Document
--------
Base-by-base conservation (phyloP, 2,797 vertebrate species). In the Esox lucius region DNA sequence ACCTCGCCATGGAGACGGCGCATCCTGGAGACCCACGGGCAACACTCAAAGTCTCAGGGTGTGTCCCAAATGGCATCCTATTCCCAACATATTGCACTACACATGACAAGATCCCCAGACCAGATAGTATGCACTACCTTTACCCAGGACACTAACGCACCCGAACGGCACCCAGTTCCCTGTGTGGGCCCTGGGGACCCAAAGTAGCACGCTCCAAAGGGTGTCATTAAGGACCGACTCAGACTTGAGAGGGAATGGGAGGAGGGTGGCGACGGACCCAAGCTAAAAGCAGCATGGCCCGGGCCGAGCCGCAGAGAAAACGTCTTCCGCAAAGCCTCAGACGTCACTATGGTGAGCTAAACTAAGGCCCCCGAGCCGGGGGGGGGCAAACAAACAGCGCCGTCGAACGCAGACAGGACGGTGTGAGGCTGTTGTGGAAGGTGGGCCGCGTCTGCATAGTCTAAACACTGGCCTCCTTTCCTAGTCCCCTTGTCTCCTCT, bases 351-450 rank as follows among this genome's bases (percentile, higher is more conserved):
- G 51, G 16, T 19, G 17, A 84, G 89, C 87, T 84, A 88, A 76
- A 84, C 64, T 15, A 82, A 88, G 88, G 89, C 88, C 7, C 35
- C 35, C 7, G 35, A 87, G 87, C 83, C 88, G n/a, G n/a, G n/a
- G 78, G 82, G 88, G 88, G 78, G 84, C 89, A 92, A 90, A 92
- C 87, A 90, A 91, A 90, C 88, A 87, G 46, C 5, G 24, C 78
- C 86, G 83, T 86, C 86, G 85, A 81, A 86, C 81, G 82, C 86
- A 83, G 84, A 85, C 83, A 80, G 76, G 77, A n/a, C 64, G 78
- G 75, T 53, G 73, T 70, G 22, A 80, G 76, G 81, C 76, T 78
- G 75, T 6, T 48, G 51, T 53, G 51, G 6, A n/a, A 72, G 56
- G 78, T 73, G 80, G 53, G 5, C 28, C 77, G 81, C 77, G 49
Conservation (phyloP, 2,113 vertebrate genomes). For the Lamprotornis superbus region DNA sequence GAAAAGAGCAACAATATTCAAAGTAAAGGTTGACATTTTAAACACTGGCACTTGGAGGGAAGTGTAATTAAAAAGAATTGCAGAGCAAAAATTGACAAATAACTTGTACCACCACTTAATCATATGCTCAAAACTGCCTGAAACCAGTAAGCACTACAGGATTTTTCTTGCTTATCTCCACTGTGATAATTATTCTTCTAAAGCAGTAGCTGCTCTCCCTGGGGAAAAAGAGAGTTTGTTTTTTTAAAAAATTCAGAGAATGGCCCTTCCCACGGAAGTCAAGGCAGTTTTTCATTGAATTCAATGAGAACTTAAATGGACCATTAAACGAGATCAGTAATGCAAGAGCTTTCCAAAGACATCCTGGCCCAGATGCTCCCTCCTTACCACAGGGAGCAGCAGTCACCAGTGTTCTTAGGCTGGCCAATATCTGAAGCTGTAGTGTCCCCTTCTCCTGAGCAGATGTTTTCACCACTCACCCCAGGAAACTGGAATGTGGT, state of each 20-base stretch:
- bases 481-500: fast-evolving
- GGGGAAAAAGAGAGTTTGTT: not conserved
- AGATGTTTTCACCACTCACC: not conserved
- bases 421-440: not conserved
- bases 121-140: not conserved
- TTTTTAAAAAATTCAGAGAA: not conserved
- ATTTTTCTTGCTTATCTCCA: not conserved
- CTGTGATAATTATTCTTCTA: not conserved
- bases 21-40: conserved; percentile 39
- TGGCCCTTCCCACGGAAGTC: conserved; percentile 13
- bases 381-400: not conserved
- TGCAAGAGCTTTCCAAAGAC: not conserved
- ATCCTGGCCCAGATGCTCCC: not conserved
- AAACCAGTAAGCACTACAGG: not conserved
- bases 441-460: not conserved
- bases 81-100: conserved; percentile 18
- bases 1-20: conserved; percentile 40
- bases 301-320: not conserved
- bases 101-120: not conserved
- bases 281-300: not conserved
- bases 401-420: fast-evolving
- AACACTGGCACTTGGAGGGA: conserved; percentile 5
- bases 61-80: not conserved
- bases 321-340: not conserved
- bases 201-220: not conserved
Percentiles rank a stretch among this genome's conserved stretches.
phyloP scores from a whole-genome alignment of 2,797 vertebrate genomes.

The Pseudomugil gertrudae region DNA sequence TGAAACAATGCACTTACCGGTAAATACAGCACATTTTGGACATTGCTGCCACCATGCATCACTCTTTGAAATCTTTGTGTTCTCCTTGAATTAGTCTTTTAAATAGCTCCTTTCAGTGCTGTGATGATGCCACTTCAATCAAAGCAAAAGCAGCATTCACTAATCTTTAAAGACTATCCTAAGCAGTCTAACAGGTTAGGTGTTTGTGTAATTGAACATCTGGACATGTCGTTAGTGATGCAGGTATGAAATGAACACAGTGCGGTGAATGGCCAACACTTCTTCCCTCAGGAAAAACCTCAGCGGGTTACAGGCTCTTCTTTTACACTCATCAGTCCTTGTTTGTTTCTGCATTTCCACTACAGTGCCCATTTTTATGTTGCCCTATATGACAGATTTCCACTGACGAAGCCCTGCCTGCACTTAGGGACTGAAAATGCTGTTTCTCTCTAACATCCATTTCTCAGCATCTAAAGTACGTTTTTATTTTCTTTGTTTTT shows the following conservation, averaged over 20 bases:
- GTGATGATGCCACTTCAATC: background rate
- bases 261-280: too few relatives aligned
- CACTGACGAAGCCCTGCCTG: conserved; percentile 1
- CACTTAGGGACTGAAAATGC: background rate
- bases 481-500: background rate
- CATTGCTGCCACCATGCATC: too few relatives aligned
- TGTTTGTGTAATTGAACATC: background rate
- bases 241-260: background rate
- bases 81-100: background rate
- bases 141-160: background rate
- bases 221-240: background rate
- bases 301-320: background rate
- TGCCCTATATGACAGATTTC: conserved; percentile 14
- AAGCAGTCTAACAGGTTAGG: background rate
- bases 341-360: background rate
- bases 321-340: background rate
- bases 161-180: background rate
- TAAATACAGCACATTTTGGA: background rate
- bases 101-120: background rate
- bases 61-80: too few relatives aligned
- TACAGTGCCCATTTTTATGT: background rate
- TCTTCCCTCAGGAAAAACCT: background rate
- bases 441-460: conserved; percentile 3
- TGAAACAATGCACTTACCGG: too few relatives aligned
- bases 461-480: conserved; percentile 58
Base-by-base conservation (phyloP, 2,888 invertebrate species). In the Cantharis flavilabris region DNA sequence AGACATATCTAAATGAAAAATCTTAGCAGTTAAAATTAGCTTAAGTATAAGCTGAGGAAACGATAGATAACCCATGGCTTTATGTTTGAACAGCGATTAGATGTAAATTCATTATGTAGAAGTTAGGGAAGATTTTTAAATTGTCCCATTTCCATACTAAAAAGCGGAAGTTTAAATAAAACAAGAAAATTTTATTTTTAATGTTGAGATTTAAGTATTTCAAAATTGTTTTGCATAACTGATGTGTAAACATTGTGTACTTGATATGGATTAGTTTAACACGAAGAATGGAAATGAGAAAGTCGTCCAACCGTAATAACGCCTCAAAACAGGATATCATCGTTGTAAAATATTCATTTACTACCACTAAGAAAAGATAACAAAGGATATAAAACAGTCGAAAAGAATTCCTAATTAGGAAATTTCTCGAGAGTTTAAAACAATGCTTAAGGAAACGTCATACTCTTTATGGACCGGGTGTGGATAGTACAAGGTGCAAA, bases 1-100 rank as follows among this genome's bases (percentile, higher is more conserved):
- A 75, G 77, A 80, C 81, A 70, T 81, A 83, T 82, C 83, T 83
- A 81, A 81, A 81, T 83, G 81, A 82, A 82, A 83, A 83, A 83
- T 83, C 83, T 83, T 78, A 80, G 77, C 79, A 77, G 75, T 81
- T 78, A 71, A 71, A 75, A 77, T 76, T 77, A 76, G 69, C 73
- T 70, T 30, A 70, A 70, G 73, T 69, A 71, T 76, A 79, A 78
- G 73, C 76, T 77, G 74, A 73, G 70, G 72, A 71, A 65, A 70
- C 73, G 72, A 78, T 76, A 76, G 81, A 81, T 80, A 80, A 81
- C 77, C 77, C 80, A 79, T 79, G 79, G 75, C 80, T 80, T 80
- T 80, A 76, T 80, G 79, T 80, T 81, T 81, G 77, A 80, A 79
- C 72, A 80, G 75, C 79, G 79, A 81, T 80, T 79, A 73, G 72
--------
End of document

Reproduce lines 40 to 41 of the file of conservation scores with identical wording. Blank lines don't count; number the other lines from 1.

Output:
The Pseudomugil gertrudae region DNA sequence TGAAACAATGCACTTACCGGTAAATACAGCACATTTTGGACATTGCTGCCACCATGCATCACTCTTTGAAATCTTTGTGTTCTCCTTGAATTAGTCTTTTAAATAGCTCCTTTCAGTGCTGTGATGATGCCACTTCAATCAAAGCAAAAGCAGCATTCACTAATCTTTAAAGACTATCCTAAGCAGTCTAACAGGTTAGGTGTTTGTGTAATTGAACATCTGGACATGTCGTTAGTGATGCAGGTATGAAATGAACACAGTGCGGTGAATGGCCAACACTTCTTCCCTCAGGAAAAACCTCAGCGGGTTACAGGCTCTTCTTTTACACTCATCAGTCCTTGTTTGTTTCTGCATTTCCACTACAGTGCCCATTTTTATGTTGCCCTATATGACAGATTTCCACTGACGAAGCCCTGCCTGCACTTAGGGACTGAAAATGCTGTTTCTCTCTAACATCCATTTCTCAGCATCTAAAGTACGTTTTTATTTTCTTTGTTTTT shows the following conservation, averaged over 20 bases:
- GTGATGATGCCACTTCAATC: background rate